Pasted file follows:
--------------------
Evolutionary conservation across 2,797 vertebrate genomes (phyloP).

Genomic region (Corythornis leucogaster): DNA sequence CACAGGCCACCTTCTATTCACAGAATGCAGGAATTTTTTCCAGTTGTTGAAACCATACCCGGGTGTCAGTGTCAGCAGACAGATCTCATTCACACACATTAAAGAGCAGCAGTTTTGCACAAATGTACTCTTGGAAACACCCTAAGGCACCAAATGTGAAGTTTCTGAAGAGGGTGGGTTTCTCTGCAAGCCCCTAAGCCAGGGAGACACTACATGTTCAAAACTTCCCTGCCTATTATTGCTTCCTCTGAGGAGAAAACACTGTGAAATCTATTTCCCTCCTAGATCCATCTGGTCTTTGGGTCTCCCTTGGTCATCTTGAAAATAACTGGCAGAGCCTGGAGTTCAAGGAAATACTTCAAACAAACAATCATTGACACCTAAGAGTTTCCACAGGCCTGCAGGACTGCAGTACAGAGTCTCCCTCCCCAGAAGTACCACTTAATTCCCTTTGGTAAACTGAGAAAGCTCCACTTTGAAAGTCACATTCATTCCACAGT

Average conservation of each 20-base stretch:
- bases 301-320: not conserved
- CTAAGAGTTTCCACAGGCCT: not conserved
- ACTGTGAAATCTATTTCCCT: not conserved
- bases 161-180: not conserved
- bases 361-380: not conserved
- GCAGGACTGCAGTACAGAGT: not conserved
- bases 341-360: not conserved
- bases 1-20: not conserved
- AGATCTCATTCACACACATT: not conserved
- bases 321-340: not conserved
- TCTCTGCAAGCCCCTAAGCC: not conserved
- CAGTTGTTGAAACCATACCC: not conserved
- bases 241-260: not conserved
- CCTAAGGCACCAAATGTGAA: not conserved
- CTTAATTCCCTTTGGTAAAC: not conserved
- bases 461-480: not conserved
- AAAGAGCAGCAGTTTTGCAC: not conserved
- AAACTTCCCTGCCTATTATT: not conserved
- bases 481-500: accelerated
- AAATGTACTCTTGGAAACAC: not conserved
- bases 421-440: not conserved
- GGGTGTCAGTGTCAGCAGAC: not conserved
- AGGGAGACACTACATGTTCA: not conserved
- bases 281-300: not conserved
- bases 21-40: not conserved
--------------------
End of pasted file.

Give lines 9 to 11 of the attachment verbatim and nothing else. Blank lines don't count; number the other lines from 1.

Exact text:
- GCAGGACTGCAGTACAGAGT: not conserved
- bases 341-360: not conserved
- bases 1-20: not conserved